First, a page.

"Some of [the existing locations] are tired old cavernous spaces with nothing in them except maybe a desk here or there," says Wendy Suehrstedt, president of the mid-Atlantic division of TD Banknorth.

In Montclair, N.J., for instance, another New York City commuter hotspot with a downtown crowded with dozens of banks, the TD Banknorth branch is tucked away on a corner location that doesn't get much pedestrian traffic. Inside, the decor is washed out and the branch manager sits at a desk in the middle of the room, with little privacy for customers who want to discuss their finances.

Still, TD Banknorth is pouring resources into supporting its new acquisitions. The Montclair branch, like dozens of others, is scheduled for an overhaul and will soon move from its tight 1,400 square foot unit to a spanking new 3,800 square foot location around the corner.

The bank has also got its hands on US$25-million from parent TD for a marketing campaign to promote the bank's brand. On the highways that circle commuter-land around New York City, billboards proclaim in TD green and black the new "Bank Freely" strategy, in which the bank is offering a no-fee ATM card to customers in some areas. It is aimed at providing the convenience of a much larger branch network for customers who, for instance, live in the commuter-belt but work in downtown Manhattan, where the bank has almost no presence.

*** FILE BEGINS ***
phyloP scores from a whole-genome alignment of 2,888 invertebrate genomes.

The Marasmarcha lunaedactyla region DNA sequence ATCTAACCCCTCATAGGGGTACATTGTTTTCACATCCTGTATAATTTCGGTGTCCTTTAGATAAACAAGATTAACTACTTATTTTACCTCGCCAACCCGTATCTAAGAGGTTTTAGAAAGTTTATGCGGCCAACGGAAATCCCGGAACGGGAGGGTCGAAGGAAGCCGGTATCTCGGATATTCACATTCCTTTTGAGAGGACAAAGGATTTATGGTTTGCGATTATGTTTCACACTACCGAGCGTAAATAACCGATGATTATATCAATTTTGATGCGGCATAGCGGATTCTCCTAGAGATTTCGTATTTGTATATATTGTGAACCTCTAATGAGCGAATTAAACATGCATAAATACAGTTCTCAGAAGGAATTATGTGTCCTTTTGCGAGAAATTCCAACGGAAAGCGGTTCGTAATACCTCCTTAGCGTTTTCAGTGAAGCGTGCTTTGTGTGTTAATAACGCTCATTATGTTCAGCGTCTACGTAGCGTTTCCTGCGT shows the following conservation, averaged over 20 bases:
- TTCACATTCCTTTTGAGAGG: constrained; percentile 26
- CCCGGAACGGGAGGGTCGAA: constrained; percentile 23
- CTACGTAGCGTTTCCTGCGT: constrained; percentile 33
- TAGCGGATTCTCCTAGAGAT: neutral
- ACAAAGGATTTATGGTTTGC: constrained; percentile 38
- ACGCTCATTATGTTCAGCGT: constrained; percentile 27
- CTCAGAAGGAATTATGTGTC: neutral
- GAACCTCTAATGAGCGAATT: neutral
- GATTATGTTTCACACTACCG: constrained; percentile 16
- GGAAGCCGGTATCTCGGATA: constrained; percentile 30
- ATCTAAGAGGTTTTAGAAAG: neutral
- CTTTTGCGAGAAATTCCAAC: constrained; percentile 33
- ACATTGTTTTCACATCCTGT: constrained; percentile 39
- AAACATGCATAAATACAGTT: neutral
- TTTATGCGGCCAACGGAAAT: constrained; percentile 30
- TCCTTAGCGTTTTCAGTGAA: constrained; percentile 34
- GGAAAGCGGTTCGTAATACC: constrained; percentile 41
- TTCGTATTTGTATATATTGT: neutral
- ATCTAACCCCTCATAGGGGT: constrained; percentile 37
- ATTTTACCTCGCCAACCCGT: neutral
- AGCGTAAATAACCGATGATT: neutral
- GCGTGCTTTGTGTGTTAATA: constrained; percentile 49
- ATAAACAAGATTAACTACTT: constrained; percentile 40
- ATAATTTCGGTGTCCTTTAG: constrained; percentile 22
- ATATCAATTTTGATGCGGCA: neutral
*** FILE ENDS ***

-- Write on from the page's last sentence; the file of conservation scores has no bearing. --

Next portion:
Ms. Suehrstedt says the bank's own surveys show that TD Banknorth's brand recognition in some former Hudson United areas has gone from non-existent to 18% in just a couple of months, while the no-fee ATM card has helped the bank triple new account openings in some areas and has led to several copycat measures from other banks in the region.

It's all eating into profits in the short term but it shows the lengths TD Banknorth is prepared to go to get a bigger share of this wealthy part of the United States.

But while profits are hurting right now, TD chief executive Ed Clark has always preached a long-term view for the Banknorth investment. Indeed, the Canadian bank has shown its commitment to further growth, dispatching TD veteran Bharat Masrani to help run TD Banknorth, and freeing up chief executive Mr. Ryan to search for more targets.

In fact, the intensely competitive environment could be playing right into TD Banknorth's long-term growth strategy. Ultimately, if smaller competitors begin to struggle, that will mean there is more room for banks such as TD Banknorth to grow.

"[The smaller banks] are going to come under tremendous pressure," says Ridgefield's Mr. Smith, with the result they will likely seek the shelter of a merger. Although banks such as his own may be too small for a TD Banknorth to bother with just now, the more consolidation that takes place, the more acquisition targets are likely to appear. Mr. Smith predicts that in the next couple of years the number of banks in the U.S. could fall to perhaps 4,000 or 5,000 from about 9,000 today.